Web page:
- Hemp industry’s growth exhibiting boom trends in wake of the 2018 Farm Bill’s passage, altering regulatory oversight of the plant
- Sugarmade is focusing efforts on supporting the nascent hemp industry with hydroponic growth supplies
- The company has also signed a supply agreement with Kentucky-based private hemp cultivator Hempistry to support Hempistry’s micropropagation work
- Micropropagation helps growers ensure plant quality by cloning “mother” plants that exhibit preferred genetic traits
Hydroponic agriculture supplier Sugarmade Inc. (OTCQB: SGMD) is preparing to significantly expand its operations in the hemp cultivation industry following recent regulatory changes in the agriculture sector and a new agreement with Kentucky-based hemp cultivator Hempistry Inc. to deliver resources for its plant micropropagation work.
Hemp cultivation is beginning to flourish, after decades of federal prohibition in the United States ceased with President Donald Trump’s signing of the 2018 Farm Bill late last year. Limited research cultivation gave way to full-scale agricultural potential for raising hemp crops, creating anticipation for hydroponics specialty product suppliers such as Sugarmade that are functioning as supportive industries for the boom in grower interest.
Sugarmade’s supply contract with Hempistry for the latter’s micropropagation operations is expected to be an ongoing relationship, as Hempistry grows domestically and into the international arena.
Micropropagation is a process that involves cloning or “propagating” new hemp plants from existing “mother” plants that have shown a desirable genetic profile. Much of the hemp cultivated in North America is grown through this propagation process rather than from seed, and the micropropagation process not only ensures exact replicas of the best mother plants but also allows for a very large number of plants to be readied simultaneously, according to the company.
“With at least 42,000 acres of hemp expected to be planted in Kentucky and considering an average plant density per acre of well over 1,000, farmers in Kentucky will need hundreds of millions of clones over the coming years,” Sugarmade CEO Jimmy Chan, who is also a Hempistry director, stated in a news release. “When these numbers are multiplied over the many other hemp cultivation states, it is easy for anyone to see the strong demand scenario that is quickly developing.”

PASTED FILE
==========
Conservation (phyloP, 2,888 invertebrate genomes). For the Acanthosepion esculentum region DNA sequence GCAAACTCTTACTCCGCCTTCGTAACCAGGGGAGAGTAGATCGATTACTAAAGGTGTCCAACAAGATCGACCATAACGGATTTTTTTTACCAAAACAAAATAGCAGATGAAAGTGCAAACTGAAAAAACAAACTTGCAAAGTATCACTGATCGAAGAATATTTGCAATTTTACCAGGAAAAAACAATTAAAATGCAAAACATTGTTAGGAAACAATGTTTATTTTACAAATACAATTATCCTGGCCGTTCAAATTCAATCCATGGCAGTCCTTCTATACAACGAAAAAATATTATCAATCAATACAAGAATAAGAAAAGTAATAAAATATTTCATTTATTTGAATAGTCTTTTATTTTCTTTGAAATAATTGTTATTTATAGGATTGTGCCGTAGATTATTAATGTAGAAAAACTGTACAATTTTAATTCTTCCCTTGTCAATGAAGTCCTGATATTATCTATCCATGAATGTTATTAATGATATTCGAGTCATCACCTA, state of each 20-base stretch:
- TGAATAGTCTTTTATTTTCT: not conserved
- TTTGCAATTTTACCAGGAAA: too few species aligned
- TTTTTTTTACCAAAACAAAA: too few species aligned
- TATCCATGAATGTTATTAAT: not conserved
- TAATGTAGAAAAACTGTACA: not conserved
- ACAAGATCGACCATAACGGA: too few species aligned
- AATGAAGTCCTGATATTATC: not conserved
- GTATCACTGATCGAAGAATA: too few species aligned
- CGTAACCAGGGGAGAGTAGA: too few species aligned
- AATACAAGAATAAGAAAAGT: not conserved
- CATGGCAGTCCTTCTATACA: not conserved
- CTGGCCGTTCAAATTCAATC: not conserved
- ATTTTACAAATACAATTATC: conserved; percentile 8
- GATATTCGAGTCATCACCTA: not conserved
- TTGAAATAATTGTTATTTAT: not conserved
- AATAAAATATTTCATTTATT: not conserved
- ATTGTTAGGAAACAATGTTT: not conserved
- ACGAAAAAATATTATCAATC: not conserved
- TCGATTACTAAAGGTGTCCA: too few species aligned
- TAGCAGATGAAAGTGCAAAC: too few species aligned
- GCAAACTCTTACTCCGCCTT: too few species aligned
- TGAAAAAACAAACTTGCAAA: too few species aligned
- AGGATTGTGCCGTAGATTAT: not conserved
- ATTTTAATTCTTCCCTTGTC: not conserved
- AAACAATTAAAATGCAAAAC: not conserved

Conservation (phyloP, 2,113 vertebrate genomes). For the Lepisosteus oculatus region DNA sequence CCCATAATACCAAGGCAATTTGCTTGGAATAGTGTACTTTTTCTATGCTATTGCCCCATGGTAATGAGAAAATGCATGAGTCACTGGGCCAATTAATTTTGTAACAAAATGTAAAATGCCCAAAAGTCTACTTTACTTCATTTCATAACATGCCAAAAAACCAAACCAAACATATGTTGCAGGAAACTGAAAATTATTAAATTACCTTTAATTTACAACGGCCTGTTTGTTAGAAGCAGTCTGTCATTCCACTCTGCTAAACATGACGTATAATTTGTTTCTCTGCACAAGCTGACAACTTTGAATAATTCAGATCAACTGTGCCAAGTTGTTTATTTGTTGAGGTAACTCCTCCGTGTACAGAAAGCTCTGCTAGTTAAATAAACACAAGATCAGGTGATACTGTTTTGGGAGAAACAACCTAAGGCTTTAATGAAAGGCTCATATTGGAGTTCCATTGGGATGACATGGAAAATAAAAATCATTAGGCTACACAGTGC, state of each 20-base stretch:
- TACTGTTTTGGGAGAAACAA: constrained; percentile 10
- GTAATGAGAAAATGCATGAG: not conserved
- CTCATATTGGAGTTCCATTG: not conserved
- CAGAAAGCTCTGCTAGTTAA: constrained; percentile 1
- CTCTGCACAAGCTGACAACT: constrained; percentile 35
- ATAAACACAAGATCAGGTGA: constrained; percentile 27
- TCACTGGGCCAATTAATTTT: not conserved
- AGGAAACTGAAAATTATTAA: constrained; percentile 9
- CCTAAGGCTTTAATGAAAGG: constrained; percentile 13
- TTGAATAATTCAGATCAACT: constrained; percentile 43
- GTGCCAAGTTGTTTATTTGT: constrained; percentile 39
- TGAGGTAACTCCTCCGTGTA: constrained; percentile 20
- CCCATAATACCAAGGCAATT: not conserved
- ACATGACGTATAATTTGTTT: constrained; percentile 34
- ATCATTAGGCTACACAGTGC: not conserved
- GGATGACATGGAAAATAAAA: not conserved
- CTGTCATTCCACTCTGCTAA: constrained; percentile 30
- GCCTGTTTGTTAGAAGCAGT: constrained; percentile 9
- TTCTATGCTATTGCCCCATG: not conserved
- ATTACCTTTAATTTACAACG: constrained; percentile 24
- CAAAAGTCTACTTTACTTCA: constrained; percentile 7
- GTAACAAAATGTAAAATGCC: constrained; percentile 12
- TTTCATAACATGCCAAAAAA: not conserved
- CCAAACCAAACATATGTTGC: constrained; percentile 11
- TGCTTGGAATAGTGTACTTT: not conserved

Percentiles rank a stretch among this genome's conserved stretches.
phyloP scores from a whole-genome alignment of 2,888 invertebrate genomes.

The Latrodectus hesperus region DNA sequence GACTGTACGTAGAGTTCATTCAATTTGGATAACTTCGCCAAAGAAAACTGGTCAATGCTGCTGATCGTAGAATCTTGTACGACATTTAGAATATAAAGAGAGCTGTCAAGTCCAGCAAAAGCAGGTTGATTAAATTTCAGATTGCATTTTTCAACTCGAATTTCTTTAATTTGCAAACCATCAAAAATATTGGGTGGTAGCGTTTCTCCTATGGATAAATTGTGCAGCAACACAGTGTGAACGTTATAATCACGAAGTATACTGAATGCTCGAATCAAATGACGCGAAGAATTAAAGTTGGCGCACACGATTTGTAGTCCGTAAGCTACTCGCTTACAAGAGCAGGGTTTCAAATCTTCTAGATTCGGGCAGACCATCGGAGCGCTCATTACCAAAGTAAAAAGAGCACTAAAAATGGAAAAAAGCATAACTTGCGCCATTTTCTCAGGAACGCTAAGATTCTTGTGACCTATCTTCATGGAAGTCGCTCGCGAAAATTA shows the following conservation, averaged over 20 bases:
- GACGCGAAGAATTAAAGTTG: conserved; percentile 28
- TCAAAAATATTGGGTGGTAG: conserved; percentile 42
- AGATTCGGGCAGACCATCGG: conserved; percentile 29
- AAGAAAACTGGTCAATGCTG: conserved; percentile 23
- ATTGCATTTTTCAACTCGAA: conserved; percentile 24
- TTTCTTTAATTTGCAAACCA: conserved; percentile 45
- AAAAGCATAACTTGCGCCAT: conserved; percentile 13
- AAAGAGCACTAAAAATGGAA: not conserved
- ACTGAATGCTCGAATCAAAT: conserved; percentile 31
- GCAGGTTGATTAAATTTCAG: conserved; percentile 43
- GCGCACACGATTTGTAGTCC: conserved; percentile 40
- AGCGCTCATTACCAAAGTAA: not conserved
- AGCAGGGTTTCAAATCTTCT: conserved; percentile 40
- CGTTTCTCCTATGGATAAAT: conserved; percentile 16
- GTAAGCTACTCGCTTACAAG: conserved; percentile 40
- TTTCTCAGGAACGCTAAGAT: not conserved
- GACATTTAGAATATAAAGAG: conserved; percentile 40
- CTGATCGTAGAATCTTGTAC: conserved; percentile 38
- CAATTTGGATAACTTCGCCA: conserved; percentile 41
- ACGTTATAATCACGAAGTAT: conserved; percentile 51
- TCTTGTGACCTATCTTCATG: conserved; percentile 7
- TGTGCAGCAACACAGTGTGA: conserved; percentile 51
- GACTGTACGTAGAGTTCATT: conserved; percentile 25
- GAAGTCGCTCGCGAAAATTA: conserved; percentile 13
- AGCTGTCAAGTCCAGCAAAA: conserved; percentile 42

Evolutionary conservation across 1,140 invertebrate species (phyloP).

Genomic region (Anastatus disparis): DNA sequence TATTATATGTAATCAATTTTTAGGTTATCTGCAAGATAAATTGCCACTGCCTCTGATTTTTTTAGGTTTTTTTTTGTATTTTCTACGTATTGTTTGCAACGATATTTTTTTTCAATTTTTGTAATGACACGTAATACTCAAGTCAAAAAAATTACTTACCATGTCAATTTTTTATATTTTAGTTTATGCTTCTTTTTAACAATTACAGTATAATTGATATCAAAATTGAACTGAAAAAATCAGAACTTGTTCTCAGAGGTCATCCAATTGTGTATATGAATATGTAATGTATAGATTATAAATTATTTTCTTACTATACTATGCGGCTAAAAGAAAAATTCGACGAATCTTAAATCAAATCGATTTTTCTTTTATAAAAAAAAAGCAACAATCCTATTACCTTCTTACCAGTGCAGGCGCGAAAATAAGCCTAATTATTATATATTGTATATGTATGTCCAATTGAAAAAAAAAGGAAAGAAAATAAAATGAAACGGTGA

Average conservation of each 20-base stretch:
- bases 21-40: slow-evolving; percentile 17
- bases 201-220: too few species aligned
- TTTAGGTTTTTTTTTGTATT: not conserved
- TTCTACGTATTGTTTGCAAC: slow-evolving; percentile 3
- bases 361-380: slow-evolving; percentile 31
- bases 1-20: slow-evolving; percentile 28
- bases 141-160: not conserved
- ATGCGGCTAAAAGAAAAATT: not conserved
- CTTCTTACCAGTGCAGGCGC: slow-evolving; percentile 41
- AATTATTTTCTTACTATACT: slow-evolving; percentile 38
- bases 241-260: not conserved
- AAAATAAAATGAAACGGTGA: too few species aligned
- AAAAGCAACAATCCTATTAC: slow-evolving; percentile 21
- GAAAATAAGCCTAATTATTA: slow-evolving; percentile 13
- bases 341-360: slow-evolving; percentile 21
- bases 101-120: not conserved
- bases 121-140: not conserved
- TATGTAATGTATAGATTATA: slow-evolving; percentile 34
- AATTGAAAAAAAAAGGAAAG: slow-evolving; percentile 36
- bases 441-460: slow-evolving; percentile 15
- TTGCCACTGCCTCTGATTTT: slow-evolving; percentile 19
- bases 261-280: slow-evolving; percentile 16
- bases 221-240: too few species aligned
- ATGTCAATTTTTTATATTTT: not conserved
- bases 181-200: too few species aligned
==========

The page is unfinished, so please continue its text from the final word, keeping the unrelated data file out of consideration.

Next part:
Kentucky found itself in a position of eminence amid the long-running debate over the Farm Bill’s passage, which was championed by Senate Majority Leader Mitch McConnell, the senior congressman from the Bluegrass State. McConnell pushed for the bill’s passage in large measure to ensure that hemp could be legally grown as an agricultural product without Drug Enforcement Administration prohibition (http://ibn.fm/OrSSG) in an effort to revive the state’s flagging flagship industry. The bill’s success and successive agricultural efforts in Kentucky have led the media to begin branding (http://ibn.fm/cEUm7) the state as the ‘Silicon Valley of Hemp’.
Kentucky farming officials have begun to pin their hopes on hemp as an up-and-coming successor to the state’s tobacco industry, which has a long-controversial history because of tobacco’s impact on users’ health.
“We don’t know if industrial hemp will replace tobacco, but we are going to champion it,” Kentucky Commissioner of Agriculture Ryan Quarles told news outlet CNBC (http://ibn.fm/Kz9i4).
According to the commissioner, the number of the state’s applications for hemp cultivation this year is expected to increase about five times from 2018. Hemp growth is on track to top 50,000 acres this year, up from 16,000 acres for last year, according to the report. With the boom in hemp cultivation occurring this planting season, many of the supplies required for successful micropropagation operations are in very short supply, which makes the Hempistry agreement particularly valuable to both companies.
Sugarmade acquired an option last year to invest up to $1 million in the Hempistry operation at a locked-in 2018 valuation. Privately-held Hempistry expects to engage in both direct cultivation and co-op cultivation activities with local farmers this year. Chan noted that Sugarmade has already commenced processing of micropropagation supply orders.
CNBC’s report notes that Hemp Business Journal expects the hemp industry to reach $1.9 billion in revenues by 2022, up 90 percent from about $1 billion in 2018, while a bullish estimate by researcher Brightfield Group forecasts that the hemp-derived CBD-infused product market could reach $22 billion during the same time period.
For more information, visit the company’s website at www.Sugarmade.com
NOTE TO INVESTORS: The latest news and updates relating to SGMD are available in the company’s newsroom at http://ibn.fm/SUGAR